It would be fair to insist that Westminster’s Cinnamon Club, first opened in 2001, is still one of the most breath taking spaces for a high-end Indian restaurant in London. That’s without even considering the food from Michelin-starred Executive Chef Vivek Singh. The chef’s food has become so popular, in fact, that two offshoots (Cinnamon Kitchen and Cinnamon Soho) have also been rolled out across the city in the past fifteen years.
Just a stone’s throw from Liverpool Street station, Cinnamon Kitchen offers a relatively upmarket take on what’s to expect from the Westminster restaurant, seemingly aimed at suited city boys, while the latter is a far more casual affair. Set within reach of Kingly Court at the end of Carnaby Street, Cinnamon Soho joins the likes of Pizza Pilgrims, Dirty Bones, and Le Bab – all serving modest, reasonably priced and generally very good food. And in this dog-eat-dog world with seemingly more restaurants than people in Soho, the amount of surrounding competition is, alone, enough to set expectations high before even arriving. Inside, like most Soho restaurants, the space is narrow and makes use of the limited space by placing tables close to one another and painting the walls with bright colours to bring an air of warmth. What’s more, unlike so many other Soho restaurants, the small space takes reservations, which is a welcome relief.
In expected contrast from Cinnamon Club, the food on offer here focuses on relatively simple contemporary British-Indian small plates. The menu features dishes such as Vindaloo made with ox cheek; a token take on chicken korma and tikka masala; and a lamb Rogan Josh shepherd’s pie that’s apparently a real crowd pleaser. On recommendation we opt for a sharing starter; a ‘selection of balls’ (£9). These particular ‘balls’ are served on a long black plate and turn out to be a selection of ten spherical deep-fried treats. Included are Singh’s famous Bangla-Scotch eggs – quail eggs which are wrapped in spiced beetroot instead of sausage meat. The beetroot is a welcome alternative, working surprisingly well with the egg, alas the yolk is hard and crumbles when bit in to. Much better are the fried crab cakes spiked with fragrant curry leaf, working well alongside the crab yet without overpowering the sweet, delicate white meat.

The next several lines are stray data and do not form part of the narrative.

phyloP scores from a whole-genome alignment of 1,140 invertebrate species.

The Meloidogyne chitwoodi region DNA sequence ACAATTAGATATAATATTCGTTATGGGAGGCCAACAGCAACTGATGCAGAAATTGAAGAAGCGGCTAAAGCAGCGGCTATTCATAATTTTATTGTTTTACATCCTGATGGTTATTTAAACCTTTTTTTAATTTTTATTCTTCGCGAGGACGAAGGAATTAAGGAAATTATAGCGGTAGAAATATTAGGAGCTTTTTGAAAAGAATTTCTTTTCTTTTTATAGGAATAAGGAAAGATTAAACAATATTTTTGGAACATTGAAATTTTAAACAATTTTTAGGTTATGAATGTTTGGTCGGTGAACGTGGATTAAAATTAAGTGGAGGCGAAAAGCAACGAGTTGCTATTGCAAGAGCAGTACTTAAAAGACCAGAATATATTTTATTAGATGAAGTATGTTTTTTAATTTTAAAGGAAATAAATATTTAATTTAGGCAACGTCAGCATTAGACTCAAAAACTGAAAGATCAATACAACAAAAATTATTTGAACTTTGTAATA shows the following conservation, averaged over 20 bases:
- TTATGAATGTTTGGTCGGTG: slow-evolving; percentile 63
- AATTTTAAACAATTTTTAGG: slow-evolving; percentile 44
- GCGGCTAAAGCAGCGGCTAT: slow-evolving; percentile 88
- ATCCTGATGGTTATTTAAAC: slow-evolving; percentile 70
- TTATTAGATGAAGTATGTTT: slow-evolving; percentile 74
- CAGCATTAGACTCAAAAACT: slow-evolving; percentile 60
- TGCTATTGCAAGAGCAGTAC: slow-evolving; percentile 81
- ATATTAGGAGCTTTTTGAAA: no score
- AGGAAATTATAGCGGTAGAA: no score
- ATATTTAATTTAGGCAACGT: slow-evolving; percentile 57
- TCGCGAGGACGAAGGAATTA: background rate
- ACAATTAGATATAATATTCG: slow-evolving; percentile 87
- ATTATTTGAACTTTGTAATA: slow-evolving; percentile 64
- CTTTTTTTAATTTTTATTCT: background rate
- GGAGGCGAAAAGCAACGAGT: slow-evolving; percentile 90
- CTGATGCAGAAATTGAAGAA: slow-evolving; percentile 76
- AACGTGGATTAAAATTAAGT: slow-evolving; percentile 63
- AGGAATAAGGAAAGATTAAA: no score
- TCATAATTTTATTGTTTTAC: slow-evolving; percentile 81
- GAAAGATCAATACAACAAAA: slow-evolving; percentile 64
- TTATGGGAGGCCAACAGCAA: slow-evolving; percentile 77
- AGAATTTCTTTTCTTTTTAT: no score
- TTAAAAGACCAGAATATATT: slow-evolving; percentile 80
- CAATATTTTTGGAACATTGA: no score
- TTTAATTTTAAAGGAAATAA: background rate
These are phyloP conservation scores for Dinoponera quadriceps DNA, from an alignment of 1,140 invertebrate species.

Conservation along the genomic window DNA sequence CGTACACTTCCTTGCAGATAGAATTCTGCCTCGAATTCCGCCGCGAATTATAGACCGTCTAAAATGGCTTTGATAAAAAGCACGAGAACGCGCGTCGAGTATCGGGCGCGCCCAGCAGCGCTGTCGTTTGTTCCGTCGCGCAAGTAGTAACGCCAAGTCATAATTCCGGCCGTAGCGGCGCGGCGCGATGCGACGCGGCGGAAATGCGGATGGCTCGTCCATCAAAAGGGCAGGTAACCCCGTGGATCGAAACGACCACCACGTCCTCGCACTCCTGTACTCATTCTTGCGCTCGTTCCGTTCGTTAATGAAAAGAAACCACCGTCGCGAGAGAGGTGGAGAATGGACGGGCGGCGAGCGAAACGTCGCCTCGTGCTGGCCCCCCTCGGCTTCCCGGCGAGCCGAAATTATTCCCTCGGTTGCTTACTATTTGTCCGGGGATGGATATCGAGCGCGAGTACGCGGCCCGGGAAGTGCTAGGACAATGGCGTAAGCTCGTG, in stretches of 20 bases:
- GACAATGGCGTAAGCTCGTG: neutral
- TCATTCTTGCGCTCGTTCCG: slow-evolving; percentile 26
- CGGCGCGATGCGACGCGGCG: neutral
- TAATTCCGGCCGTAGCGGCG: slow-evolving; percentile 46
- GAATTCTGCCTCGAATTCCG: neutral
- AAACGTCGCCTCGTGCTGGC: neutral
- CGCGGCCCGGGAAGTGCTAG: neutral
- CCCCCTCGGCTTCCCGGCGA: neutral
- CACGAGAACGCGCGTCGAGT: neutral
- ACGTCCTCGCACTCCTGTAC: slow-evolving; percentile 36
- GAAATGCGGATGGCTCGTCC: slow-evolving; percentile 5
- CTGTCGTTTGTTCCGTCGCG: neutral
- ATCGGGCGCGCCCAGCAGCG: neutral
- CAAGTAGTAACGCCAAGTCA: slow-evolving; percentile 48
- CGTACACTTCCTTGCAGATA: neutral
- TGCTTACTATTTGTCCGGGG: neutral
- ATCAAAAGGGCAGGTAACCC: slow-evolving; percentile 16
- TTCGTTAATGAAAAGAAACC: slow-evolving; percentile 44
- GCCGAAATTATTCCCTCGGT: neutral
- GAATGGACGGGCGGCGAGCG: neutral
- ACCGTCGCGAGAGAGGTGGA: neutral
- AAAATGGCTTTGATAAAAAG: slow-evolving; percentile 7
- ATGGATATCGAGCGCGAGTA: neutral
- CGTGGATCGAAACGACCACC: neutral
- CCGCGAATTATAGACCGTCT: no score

A plate of Tanjore style king prawns is the most expensive main on offer at £17.50. Three plump prawns swim in a vibrant terracotta, fragrant curry sauce that hums with flavour and enough spice to excite the palate, but again works in harmony with the delicate shellfish instead of overpowering it completely. This is served with a bowl of steamed rice, but by the time that it arrives I’ve almost devoured the rest of the dish. The lamb biryani (£14), served within a cast iron pot, has enough rice for both dishes, however. As expected, the biryani is heavy on the rice, though a little more of that beautifully slow-cooked lamb with internal fibres that give way and almost melt on the tongue would be welcome, especially considering the price.
The less said about dessert, the better. Malabar plum cake is served with cinnamon ice cream as a nod to the restaurant brand, and has a pleasant level of sweetness. The cake, on the other hand, is unappealingly dense and the caramel sauce poured atop is so burnt on this occasion that its intense bitterness renders most of the dish completely inedible.
Burnt caramel aside, the youngest addition to Vivek Singh’s growing restaurant empire delivers on its promise of an atmosphere less stuffy than that of Cinnamon Club and Cinnamon Kitchen, as well as serving fair modern Indian dishes with a generally reasonable markup in such a central location.
Cinnamon Soho can be found at 5 Kingly Street, London, W1B 5PF.